Note also that I’m note using a head or footer for the exportable version of the report. These will also cause issues if the purpose of the export is to apply a pivot table to the data for analysis.
In-line images also cause issues in the exported Excel spreadsheet. I have small icon in cells in the table with actions defined to open sub-reports. The images were embedded in rectangle objects to enable control of positioning and size. The behaviour I saw in the Excel export spreadsheet was that I had merged columns around the images and this again interfered with apply a pivot table to the data. My only solution here was to remove the images from the exportable version of the report.
Finally, the report had two tables on the page. The first was a summary table and the second was a table containing the detail row for every item meeting the users selection parameters. When the user exports to Excel both tables appear on the one spreadsheet and the user is unable to simply create a table or pivot table on either of the data tables. Ideally the user wants each data table on its own spreadsheet. The resolution to this is again simple if you think in terms of what the rendering engine is trying to do i.e. render what it sees on the page into a similar looking spreadsheet. First we want to force the second table to appear on a new page. This is achieved by configuring the tablix for the first table to put a section break after it (see image below). Once this is configured the second table will appear on a separate page and the rendering engine will interpret the section break as needing to put the second table onto a second sheet in the Excel file.
So the latest requirement in my report building project is to provide the user with a checkbox (boolean) choice to include activities in the report which were marked as to be excluded from reporting when they were entered. I know it seems to sort of defeat the purpose of having such a flag in the first place but it is still something that the requirements definition says should be available to the report user. So in the report we add a boolean parameter to provide this option that looks something like this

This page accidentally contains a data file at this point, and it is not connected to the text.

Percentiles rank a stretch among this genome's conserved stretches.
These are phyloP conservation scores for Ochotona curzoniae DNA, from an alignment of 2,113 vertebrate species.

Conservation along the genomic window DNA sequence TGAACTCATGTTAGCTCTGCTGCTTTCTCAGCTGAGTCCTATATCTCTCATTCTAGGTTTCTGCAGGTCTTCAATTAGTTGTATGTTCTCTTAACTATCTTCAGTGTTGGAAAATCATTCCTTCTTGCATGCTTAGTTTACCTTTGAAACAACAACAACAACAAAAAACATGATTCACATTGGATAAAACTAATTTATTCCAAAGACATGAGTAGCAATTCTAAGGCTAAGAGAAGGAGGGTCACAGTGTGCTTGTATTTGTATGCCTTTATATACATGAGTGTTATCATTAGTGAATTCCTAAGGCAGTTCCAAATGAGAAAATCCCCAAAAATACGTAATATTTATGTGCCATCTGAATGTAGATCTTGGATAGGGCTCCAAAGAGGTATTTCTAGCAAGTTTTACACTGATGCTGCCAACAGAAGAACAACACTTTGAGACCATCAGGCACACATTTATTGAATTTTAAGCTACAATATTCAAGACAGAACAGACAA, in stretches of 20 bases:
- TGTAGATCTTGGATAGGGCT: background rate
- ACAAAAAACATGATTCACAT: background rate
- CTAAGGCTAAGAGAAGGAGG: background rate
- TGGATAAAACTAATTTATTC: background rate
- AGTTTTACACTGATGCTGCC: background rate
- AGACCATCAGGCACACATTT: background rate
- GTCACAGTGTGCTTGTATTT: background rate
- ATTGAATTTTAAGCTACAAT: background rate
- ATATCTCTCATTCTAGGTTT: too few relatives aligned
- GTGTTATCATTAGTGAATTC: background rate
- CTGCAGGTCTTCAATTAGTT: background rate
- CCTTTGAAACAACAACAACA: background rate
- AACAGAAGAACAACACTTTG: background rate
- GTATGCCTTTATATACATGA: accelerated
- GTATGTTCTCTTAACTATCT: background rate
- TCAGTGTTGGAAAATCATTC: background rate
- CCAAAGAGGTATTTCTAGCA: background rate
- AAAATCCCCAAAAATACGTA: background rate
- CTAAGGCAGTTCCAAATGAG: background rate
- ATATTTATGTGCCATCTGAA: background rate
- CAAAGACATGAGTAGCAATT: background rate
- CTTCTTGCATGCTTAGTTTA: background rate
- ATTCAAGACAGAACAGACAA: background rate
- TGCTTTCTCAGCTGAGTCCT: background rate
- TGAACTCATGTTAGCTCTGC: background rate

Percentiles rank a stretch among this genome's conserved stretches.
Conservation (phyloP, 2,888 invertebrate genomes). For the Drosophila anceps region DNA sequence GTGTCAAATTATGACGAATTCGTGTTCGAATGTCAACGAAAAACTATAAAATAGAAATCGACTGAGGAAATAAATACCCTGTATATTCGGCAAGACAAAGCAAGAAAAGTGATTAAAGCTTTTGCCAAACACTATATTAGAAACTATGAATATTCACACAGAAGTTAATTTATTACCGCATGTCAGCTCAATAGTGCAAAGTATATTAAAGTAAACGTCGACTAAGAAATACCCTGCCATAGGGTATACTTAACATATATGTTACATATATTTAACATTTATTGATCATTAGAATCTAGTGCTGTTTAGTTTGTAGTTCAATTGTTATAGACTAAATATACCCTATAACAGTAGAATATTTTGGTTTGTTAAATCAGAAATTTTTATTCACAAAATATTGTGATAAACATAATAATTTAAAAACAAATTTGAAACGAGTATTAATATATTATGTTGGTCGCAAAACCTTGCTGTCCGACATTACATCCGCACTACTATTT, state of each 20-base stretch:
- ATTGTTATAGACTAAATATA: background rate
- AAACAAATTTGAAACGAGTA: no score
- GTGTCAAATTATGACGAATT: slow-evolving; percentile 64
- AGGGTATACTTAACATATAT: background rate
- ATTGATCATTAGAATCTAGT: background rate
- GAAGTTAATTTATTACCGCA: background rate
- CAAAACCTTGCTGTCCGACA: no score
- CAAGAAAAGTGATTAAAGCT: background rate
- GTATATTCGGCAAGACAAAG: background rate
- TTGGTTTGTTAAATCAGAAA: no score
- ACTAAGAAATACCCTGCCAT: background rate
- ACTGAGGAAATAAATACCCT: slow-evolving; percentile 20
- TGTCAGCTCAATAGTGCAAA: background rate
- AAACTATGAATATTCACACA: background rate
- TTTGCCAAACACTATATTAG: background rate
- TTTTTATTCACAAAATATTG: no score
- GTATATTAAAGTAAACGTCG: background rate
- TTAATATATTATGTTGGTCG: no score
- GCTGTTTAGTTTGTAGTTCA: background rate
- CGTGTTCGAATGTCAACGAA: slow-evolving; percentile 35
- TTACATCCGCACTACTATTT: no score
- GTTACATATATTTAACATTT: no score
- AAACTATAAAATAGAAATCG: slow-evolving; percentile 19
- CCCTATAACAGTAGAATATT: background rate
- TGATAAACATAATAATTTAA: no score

and in the report itself looks like this…
The issue arises when we look to utilise this to filter the report data. In effect we are saying that by default we only want records where the dataset flag is equal to False but if the user selects True for the parameter we want the dataset to return records where the flag is equal to both True and False. Looking at the options for using dataset filters I could see a simple way of achieving this so I took a step lower down and implemented this requirement as part of the WHERE clause utilising the parameter within the SQL query. Basically I wanted a WHERE clause that in the default case was a pure ‘= 0’ and in the second case was an IN clause. Whilst a clause such as
ActivityData.ExcludeFromReports IN (0,1)
would work in SQL I couldn’t find a way of having the parameter in Report Builder pass the (0) or (0,1) to the query as the validation parsing that occurs when trying to create this blocks it given that the field in the dataset is Boolean.
Here is the clause that I finally came up with that provides the filtering functionality described above..
AND (ActivityData.ExcludeFromReports <=
(CASE WHEN @IncludeExcludedActivitiesParameter = 1 THEN 1
WHEN @IncludeExcludedActivitiesParameter = 0 THEN 0
Simple but elegant! We know that boolean can only be 1 or 0 so when we want all records returned we look for those where the ExcludeFromExceptions flag is less than or equal to 1 (hence both settings) otherwise we only return those records where the ExcludeFromExceptions flag is less than or equal to 0.